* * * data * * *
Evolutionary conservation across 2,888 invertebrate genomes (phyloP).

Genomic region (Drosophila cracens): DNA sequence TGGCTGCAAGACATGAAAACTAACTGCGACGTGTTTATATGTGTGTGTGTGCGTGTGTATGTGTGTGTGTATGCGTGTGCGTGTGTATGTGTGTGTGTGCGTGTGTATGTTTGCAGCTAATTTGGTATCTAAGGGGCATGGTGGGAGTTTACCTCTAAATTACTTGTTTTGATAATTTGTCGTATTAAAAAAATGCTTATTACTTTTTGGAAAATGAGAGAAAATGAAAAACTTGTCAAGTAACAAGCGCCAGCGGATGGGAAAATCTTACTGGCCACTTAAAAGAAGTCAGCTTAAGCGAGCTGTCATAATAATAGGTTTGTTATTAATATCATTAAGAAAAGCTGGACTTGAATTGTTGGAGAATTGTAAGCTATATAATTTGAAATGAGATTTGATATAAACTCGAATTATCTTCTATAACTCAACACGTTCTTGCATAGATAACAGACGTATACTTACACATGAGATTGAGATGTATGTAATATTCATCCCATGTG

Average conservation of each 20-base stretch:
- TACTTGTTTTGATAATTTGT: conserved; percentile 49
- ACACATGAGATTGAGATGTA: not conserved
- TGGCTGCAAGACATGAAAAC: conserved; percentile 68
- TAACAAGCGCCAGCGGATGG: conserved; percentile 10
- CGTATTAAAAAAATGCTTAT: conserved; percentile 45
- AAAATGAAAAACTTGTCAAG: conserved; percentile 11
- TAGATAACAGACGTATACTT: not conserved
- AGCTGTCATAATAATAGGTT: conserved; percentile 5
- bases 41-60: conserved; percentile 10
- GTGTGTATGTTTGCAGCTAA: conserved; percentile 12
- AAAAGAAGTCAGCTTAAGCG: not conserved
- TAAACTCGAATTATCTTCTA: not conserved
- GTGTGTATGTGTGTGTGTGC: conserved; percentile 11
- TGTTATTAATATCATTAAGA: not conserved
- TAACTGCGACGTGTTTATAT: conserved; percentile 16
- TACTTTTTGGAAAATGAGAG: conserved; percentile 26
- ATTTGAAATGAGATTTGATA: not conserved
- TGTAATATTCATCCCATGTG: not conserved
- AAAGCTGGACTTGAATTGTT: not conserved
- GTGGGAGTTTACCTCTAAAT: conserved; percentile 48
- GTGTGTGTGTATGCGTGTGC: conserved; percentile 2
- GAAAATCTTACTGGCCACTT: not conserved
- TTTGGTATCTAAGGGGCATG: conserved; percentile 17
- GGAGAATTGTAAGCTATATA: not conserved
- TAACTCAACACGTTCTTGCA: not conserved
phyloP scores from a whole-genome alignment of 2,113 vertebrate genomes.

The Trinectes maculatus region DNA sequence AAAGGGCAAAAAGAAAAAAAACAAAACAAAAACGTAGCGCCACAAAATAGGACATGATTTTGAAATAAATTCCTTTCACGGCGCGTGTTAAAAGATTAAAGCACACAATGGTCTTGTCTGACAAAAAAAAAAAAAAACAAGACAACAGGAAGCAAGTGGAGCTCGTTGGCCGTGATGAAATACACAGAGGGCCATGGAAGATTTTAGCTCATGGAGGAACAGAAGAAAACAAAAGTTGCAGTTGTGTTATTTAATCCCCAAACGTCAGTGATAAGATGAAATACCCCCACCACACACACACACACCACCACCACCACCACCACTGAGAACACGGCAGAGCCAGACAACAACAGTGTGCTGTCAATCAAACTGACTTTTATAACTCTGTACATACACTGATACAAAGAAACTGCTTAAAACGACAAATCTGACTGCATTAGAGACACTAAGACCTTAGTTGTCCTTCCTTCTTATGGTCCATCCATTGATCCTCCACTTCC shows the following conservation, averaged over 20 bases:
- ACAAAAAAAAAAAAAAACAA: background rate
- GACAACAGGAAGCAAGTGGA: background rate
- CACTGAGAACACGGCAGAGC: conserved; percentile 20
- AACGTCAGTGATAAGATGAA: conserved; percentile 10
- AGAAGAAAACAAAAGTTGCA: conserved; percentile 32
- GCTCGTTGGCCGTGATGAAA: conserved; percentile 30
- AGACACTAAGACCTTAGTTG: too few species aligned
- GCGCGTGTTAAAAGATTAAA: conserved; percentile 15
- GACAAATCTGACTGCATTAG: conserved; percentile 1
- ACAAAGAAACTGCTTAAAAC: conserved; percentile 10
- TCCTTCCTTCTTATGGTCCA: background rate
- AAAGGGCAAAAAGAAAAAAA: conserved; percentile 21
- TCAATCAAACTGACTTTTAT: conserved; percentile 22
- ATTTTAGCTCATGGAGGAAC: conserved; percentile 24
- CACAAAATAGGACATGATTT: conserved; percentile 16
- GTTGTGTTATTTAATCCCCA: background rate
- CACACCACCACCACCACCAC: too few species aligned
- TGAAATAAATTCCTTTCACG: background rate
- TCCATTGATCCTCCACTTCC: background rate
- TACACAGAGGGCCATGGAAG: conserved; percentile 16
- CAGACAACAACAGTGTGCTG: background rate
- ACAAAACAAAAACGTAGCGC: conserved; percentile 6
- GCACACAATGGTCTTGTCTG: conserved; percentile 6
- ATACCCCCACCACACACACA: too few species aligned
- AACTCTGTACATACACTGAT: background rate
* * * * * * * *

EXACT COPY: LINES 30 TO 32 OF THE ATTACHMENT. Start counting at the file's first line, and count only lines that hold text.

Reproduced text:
The Trinectes maculatus region DNA sequence AAAGGGCAAAAAGAAAAAAAACAAAACAAAAACGTAGCGCCACAAAATAGGACATGATTTTGAAATAAATTCCTTTCACGGCGCGTGTTAAAAGATTAAAGCACACAATGGTCTTGTCTGACAAAAAAAAAAAAAAACAAGACAACAGGAAGCAAGTGGAGCTCGTTGGCCGTGATGAAATACACAGAGGGCCATGGAAGATTTTAGCTCATGGAGGAACAGAAGAAAACAAAAGTTGCAGTTGTGTTATTTAATCCCCAAACGTCAGTGATAAGATGAAATACCCCCACCACACACACACACACCACCACCACCACCACCACTGAGAACACGGCAGAGCCAGACAACAACAGTGTGCTGTCAATCAAACTGACTTTTATAACTCTGTACATACACTGATACAAAGAAACTGCTTAAAACGACAAATCTGACTGCATTAGAGACACTAAGACCTTAGTTGTCCTTCCTTCTTATGGTCCATCCATTGATCCTCCACTTCC shows the following conservation, averaged over 20 bases:
- ACAAAAAAAAAAAAAAACAA: background rate
- GACAACAGGAAGCAAGTGGA: background rate